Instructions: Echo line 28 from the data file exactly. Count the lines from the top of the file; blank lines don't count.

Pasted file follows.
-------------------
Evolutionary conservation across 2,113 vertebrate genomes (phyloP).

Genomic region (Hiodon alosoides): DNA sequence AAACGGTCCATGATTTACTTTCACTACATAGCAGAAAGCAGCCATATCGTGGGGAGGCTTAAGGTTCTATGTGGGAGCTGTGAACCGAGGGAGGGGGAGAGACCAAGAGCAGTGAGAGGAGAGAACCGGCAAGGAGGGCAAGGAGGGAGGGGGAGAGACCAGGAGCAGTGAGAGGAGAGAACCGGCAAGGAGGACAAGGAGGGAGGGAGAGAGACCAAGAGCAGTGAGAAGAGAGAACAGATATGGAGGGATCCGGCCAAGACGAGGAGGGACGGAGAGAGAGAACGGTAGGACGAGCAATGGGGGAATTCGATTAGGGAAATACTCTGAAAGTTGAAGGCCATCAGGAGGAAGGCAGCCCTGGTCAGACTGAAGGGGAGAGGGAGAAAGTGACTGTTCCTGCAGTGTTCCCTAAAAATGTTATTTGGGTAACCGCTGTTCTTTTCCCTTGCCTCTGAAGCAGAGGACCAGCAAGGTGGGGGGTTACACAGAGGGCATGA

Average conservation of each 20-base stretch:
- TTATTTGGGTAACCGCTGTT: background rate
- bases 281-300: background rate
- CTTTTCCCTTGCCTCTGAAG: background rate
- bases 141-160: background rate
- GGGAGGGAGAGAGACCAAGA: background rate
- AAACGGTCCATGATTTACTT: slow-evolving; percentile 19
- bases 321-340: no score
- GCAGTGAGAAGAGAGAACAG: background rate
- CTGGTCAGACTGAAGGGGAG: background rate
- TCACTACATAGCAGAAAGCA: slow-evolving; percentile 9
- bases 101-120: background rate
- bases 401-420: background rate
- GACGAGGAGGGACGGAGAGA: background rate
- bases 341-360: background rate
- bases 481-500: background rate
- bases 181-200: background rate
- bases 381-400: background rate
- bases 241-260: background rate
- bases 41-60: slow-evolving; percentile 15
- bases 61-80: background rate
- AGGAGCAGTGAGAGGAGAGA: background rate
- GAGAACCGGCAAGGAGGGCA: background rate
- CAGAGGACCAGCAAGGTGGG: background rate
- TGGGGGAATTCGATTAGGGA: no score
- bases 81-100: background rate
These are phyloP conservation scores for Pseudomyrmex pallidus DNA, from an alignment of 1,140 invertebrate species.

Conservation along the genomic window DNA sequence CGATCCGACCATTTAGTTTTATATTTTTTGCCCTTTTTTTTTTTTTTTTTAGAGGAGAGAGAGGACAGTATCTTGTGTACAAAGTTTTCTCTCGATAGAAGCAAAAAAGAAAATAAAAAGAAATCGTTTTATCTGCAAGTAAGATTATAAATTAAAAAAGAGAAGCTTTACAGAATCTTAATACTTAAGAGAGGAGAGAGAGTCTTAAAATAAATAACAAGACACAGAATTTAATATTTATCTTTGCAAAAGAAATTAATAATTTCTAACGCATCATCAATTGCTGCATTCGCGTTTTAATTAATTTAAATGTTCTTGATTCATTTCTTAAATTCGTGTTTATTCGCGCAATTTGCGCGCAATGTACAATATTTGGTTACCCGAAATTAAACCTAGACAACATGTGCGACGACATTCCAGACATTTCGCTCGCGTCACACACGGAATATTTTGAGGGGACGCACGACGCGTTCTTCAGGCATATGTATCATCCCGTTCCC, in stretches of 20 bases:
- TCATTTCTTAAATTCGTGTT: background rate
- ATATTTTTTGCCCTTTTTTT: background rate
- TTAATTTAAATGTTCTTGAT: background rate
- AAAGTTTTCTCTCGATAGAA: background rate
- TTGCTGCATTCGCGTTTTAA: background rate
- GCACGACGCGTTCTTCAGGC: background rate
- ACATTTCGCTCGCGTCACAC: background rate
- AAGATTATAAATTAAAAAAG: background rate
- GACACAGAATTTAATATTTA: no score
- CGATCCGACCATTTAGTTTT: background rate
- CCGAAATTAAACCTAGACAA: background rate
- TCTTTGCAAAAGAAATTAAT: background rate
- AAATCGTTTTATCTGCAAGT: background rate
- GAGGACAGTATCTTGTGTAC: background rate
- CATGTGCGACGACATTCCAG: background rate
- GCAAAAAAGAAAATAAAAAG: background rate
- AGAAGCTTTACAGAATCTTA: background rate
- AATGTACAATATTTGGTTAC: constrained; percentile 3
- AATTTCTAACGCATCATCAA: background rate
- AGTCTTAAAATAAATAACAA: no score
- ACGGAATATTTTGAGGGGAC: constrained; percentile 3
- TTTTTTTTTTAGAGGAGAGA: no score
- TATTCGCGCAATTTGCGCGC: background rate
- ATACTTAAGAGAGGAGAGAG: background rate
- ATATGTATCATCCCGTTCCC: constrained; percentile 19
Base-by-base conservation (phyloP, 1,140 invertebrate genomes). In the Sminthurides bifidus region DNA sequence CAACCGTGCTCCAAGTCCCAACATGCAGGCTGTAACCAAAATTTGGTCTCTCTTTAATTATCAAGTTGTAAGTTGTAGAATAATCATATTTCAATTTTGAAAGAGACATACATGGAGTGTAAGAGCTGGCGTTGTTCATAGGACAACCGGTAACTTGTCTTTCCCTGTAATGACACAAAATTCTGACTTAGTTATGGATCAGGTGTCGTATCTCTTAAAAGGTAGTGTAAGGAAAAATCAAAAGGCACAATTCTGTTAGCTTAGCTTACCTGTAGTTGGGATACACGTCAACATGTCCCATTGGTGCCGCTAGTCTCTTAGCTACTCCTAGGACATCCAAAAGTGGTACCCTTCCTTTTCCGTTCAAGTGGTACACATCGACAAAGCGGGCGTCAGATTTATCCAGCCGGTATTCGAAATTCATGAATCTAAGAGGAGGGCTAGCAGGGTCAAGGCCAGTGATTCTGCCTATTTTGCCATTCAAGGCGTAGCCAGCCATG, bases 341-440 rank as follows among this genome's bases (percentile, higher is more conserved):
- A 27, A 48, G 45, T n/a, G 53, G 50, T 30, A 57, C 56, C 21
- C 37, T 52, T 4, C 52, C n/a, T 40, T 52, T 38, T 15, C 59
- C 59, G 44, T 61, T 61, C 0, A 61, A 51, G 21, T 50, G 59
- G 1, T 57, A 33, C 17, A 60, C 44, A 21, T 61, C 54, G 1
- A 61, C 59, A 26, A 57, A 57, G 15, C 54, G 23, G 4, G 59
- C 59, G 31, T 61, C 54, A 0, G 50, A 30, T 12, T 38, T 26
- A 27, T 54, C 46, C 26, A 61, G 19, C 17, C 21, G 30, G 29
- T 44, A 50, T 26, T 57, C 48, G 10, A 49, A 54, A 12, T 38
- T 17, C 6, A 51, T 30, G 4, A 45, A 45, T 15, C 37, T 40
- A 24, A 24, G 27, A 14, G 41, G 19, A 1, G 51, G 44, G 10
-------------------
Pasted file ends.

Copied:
- bases 81-100: background rate